Biden 'restores faith' in the new socialism, while corpocracy replaces democracy, & filters abound

By Gary Abernathy

Biden “restores faith” in our new socialism…

A recent Associated Press story focused on President Joe Biden’s efforts to “restore faith in government.” The analysis presented the sort of glowing, uncritical profile that most of the legacy media outlets are falling over themselves to produce at record pace.

Sample: “Biden inherited a series of crises from his polarizing predecessor, Donald Trump, including a nation’s renewed reckoning on race and equality and a pandemic that has killed more than 550,000 Americans and shaken the economy. Biden has told advisers that the moment is more than a test for the nation but for democracy itself.”

The story falls into the fawning pattern of so many others these days, painting a portrait of a nation in crisis akin to the Great Depression, or maybe the Civil War, with Biden “the right man at the right time.” In fact, we’re nowhere in the territory of the great catastrophes of history. Aside from a new virus that unexpectedly popped up (as they do every few years) and naturally disrupted things (more than it should have been allowed to by many of our politicians), things are pretty good. The economy, which was artificially knocked back by the overreaction to covid, is rebounding on its own. Issues of race are real and often troubling, but they will always represent challenges we must take seriously and address to the best of our abilities. They are also directly correlated to how politicized people choose to make them at any given time. Under Donald Trump, that politicization was weaponized to maximum electoral benefit. Biden gets to play the role of savior on that, too.  

While the AP and other media giants work on chiseling Biden’s image in granite, the bigger question posed is: Can Biden restore faith in government?

First, we should all have little faith in government, because ideally we should have as little government as possible. We have faith in God, faith in family, faith in people we trust, faith in churches and other community service organizations, but we should never have any faith in government. Government should never be dominant enough for anyone to believe in it. Part of our national dilemma is that there are too many people trained to look toward Washington D.C. to solve our problems, and even comfort us, which it cannot do beyond temporary and superficial means.

But as we finalize this historic transition from capitalism to socialism which took root in earnest as part of the politicized response to covid-19, a natural result is a population encouraged to place its faith in government, since it is government that is positioned to take care of everyone’s needs, from money sent to us periodically out of the blue to food given to us “for free” to transportation to health care – and just about everything in between.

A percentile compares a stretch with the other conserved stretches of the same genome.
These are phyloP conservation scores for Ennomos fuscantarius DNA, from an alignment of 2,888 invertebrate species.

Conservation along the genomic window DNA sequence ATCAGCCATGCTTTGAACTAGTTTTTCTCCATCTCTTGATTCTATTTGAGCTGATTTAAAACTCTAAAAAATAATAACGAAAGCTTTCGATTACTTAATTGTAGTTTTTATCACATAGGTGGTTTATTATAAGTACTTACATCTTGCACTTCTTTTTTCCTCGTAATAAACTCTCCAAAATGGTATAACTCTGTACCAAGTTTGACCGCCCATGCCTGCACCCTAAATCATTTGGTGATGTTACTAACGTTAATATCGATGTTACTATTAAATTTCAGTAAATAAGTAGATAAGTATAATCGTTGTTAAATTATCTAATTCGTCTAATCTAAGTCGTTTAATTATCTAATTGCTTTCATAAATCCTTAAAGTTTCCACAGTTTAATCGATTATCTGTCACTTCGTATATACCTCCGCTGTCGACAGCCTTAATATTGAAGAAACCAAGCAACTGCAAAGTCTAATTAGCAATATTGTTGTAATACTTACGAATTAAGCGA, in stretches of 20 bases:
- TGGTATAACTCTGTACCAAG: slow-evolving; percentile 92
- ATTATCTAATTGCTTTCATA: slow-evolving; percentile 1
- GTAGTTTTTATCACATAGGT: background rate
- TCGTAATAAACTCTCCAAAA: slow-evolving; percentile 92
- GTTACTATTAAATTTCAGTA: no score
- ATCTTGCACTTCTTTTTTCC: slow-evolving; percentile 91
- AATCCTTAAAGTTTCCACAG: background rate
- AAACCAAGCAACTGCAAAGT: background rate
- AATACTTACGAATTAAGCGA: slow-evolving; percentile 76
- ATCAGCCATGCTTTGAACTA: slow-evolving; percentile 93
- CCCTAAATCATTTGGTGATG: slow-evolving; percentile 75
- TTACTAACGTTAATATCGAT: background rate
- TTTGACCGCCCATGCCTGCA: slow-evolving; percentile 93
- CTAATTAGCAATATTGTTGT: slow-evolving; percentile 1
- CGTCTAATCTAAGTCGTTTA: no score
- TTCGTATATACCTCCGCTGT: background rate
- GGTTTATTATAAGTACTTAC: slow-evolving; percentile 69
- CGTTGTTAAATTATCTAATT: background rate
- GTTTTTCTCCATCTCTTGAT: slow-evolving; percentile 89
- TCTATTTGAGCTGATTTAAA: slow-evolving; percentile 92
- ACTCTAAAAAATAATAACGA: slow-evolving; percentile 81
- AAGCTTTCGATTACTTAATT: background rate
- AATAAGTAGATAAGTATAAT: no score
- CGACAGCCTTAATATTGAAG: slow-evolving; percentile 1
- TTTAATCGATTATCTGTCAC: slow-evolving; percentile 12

Can Biden restore faith in government? Of course he can, as long as he is permitted to expand it to encompass every aspect of our lives, which he is.

…while democracy morphs into corpocracy…

The decision by Major League Baseball to move its All Star game from Atlanta in response to Georgia’s revised election laws was just about the most unsurprising news of last week. If capitalism is being traded for socialism, which it is, our democracy is becoming a corpocracy, with corporate America – caving to pressure from progressives – exerting its power like never before to intimidate lawmakers into changing legislation – not just in regard to taxation or other economic items that might impact their business, but on social issues as well.

…and private companies filter even the president

Clarence Thomas, often the quietest justice on the U.S. Supreme Court, is worth listening to when he does make a comment.

As USA Today reports, the high court has just dismissed a case that claimed Donald Trump should not have been allowed to block users from his Twitter account because it violated their First Amendment rights. The case has been dismissed as moot since Trump is no longer president.

But Thomas weighed in with this written opinion: "Applying old doctrines to new digital platforms is rarely straightforward. Respondents have a point, for example, that some aspects of Mr. Trump’s account resemble a constitutionally protected public forum. But it seems rather odd to say that something is a government forum when a private company has unrestricted authority to do away with it."

Brilliant. And, a reminder of how frighteningly powerful certain social media giants have become, when they can control whether our elected officials can reach us – or not --  through the most effective communication tools available.

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